• Arrange for counselling with a skilled therapist if the child wants to do this. Disclosure is a tough thing for kids so be very sensitive and respectful about what they want and what they need.
  • Parents need to be practical and file a police report so that the predator is identified as a risk in the community and other children can be protected from harm.
  • The most important thing you can say to reassure your child is “This is not your fault. What has happened here is something that should never happen between an adult (or older teen) and a child.” Something along those lines is affirming to the child and reinforces that they are not to blame for what occurred. They will already be asking themselves why did I go with them, why did I not fight back, why did I not call out for help? When abuse takes place it can be very violent and the child thinks they are going to die – in the worst cases, they do. Disclosure is extremely difficult for a child and even as an adult it is something extremely sensitive and difficult to talk about. Feelings of shame are lifelong. Too often there is no disclosure even in the presence of physical injury so if you as a parent are entrusted with this very delicate information handle it with care and tenderness and contact your family physician or pediatrician immediately.
  • Let your child know without any shadow of a doubt that you love them, care for them, and will be there for them always, no matter what, and that you are very proud of them for sharing their painful story because you know it was hard for them to tell you.

When I heard about this latest horrible incident, I reached out to USTA, USPTA, and PTR for a statement. PTR has yet to reply, and USPTA declined to issue a statement. Here is USTA’s statement (I have removed the coach’s name):

The USTA is aware of the charges brought against XXX by the State of Pennsylvania.  We stand ready to assist local law enforcement in any way possible.


The USTA takes these matters very seriously and is dedicated to ensuring a safe environment for all tennis players.  Based on the information the USTA has received regarding Mr. X’s arrest, the USTA has suspended him from participating in all USTA tournaments, events, and programs.  In addition, the USTA has made a formal report regarding Mr. X to the U.S. Center for SafeSport, and will follow all communications from the Center, as we move forward.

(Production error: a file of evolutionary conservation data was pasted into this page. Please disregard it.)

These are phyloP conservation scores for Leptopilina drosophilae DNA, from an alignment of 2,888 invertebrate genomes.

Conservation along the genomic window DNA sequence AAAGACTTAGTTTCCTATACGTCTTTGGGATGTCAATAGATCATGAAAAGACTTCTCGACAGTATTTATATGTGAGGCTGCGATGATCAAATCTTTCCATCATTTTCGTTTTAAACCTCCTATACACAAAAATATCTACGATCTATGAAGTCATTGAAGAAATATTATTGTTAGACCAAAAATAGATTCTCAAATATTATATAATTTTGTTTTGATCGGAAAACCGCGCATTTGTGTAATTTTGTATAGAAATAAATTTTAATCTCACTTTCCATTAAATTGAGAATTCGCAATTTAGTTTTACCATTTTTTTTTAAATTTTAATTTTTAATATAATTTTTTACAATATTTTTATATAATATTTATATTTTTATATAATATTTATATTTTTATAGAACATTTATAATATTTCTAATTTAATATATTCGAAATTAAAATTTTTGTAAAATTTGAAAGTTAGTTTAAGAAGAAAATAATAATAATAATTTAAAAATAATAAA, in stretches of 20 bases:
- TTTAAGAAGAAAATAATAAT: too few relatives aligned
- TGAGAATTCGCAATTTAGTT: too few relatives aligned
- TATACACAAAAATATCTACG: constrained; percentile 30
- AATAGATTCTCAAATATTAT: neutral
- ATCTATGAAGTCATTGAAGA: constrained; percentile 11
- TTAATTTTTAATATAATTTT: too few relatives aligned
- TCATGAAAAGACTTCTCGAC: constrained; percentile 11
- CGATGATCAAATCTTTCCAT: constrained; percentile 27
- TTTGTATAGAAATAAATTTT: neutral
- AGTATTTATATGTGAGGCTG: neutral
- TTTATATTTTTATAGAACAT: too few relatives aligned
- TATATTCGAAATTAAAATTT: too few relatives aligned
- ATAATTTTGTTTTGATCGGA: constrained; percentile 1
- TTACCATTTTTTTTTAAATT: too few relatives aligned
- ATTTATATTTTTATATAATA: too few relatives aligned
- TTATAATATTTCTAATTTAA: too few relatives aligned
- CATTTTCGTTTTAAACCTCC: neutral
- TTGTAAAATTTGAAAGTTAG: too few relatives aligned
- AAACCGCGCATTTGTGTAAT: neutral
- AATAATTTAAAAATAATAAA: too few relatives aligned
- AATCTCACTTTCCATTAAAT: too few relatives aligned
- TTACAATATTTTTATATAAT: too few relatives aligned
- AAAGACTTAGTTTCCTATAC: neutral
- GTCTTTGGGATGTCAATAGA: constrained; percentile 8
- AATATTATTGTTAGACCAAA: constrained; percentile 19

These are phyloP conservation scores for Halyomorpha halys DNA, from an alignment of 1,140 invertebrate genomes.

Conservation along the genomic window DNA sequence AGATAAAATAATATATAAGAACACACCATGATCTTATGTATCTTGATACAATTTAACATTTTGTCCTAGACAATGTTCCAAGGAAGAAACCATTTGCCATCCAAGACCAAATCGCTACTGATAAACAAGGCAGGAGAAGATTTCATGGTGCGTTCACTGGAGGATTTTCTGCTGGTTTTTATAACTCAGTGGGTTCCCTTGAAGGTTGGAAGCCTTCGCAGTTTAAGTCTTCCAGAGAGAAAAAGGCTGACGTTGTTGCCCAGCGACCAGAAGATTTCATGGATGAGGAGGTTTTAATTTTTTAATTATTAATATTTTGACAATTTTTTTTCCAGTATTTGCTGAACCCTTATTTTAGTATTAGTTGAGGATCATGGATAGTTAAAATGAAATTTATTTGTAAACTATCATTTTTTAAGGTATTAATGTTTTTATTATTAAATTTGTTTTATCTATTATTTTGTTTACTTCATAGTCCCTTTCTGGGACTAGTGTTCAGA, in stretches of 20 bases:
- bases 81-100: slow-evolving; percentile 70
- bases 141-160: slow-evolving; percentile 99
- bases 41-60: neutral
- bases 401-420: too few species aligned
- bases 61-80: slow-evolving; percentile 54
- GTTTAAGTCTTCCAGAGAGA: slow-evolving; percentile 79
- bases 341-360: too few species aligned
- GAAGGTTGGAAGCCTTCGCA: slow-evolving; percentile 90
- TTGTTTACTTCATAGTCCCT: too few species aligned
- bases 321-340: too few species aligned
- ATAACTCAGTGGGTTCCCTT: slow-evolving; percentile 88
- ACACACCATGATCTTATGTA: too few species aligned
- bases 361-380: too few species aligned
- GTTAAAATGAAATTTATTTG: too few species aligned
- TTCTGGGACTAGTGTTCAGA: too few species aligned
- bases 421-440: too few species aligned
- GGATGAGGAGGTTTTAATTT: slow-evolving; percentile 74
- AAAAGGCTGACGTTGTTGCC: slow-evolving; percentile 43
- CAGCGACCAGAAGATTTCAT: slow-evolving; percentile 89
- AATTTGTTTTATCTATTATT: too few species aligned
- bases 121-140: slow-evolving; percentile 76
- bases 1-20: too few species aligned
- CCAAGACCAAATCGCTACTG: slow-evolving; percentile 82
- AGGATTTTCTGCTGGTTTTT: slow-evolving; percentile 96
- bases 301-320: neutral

We will continue to monitor this situation closely.

Please share this post with as many people as you can because this could happen to any of our children. If you feel it’s appropriate, share it with your child as well. That a coach would ever victimize a child is unimaginable, yet it continues to happen. We must arm ourselves and our children with the ammunition to put a stop to these despicable acts. If you suspect ANY type of unacceptable activity between your child and coach, do not sweep it under the rug. Talk to your child. If you’re in any way uncomfortable with what your child is telling you or how he/she is behaving, remove your child from the coaching situation immediately. We can never be too careful when it comes to the safety and well-being of our babies.

More resources:

Editors Note: After receiving many comments, I have edited this article to include more statistics and have reworded certain passages throughout the piece. I want to reiterate that predatory coaches come in both male and female form and that victims can be male or female as well.


Have your say

Parenting Aces

Related Articles

Please consider visiting our partners